North America

Mexico's most amazing ruins

Hilltop fortresses, riverfront temples, and pyramids that peek out of steamy jungles: Mexico's landscape is dotted with historical sites that span many centuries. Though many were built by the Mayans and the Aztecs, some were the work of ancient peoples whose secrets have yet to be unlocked. Dive into Mexico's unique history by checking out our picks for the country's 10 best archaeological treasures.

  • 1. Teotihuacan



    Where: Near Mexico City

    Nearly as wide at the base as the Great Pyramid of Giza, Teotihuacan's neatly stepped Pyramid of the Sun rises majestically from the plains northeast of present-day Mexico City. Formerly one of the largest capitals in the world, Teotihuacan is now shrouded in mystery. Archaeologists aren't even certain what people occupied this 2,000-year-old city, now a UNESCO World Heritage Site. Stroll down the temple-lined Avenue of the Dead to the Pyramid of the Moon, the best vantage point for taking in the entire city.

  • 2. Tula


    Chepe Nicoli/Shutterstock

    Where: Near Mexico City

    A quartet of stout stone warriors stands guard atop the five-tiered Pyramid of Quetzalcoatl, the breathtaking centerpiece of the ancient city of Tula. The pyramid is named for the elaborately feathered serpent whose image is found all around this sprawling temple complex north of Mexico City. The Toltec capital, which reached its height around a millennium ago, includes the Burnt Temple, a regal setting lined with dozens of pillars.

  • 3. Templo Mayor

    Templo Mayor


    Where: Mexico City

    Unearthed in 1978 by workers repairing power lines, the 14th-century Templo Mayor sits just off the main square in Mexico City. One of the main temples in the Aztec capital of Tenochtitlan, the Templo Mayor was where captives from rival peoples --as many as 10,000 at a time --were sacrificed to the bloodthirsty god of war. Seven rows of leering stone skulls greeted them as they met their fate. One of Mexico's crown jewels, it's a UNESCO World Heritage Site.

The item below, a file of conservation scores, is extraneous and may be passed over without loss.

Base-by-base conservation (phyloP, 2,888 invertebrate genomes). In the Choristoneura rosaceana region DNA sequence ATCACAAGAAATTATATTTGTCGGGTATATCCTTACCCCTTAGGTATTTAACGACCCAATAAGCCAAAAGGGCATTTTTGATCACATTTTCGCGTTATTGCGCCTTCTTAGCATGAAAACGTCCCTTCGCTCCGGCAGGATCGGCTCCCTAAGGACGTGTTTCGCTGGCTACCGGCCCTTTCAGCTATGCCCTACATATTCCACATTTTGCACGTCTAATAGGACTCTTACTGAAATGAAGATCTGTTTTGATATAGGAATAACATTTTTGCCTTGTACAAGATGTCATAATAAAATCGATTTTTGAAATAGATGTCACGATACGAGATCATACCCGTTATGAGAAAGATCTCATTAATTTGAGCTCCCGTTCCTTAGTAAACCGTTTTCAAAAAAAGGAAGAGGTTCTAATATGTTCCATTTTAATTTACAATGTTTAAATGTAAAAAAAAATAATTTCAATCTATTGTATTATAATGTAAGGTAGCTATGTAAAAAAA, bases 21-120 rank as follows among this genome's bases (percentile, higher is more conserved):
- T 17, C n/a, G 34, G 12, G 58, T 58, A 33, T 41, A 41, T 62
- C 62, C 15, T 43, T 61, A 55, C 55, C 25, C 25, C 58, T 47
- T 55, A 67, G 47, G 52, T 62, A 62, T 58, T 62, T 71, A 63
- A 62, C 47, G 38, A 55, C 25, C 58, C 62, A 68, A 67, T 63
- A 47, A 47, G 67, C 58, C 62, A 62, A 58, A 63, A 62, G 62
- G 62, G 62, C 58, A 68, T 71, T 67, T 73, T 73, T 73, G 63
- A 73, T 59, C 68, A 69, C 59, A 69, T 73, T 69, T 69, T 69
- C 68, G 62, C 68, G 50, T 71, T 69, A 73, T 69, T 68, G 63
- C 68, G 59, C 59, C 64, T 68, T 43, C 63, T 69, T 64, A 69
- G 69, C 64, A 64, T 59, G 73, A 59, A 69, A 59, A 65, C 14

• 4. Monte Alban

    Monte Alban

    Peter Guttman

    Where: Near Oaxaca

    Once home to the "Cloud People," the mountaintop temple complex of Monte Albán does seem close to the sky. At this spectacular archaeological site, occupied a millennium ago by the Zapotec people, you'll find dozens of intriguing carvings of Danzantes, or "Dancers." Although their undulating outlines suggest movement, the figures are now thought to depict bound prisoners. Home to hundreds of tombs that have yielded impressive cache of gold and jade, Monte Albán is a nine-mile drive from Oaxca.

  • 5. Mitla



    Where: Near Oaxaca

    The mesmerizing abstract patterns carved into the stonework at Mitla are found nowhere else in Mexico. The other distinguishing characteristic is the vivid red pigment still adorning many of the temple walls. Occupied by the Mixtec people until the 16th century, when it was largely demolished by the Spanish (look for some stones in the wall of the nearby cathedral), this religious center was considered a gateway to the world of the dead. An hour's drive from Oaxaca, Mitla is well worth the trip.

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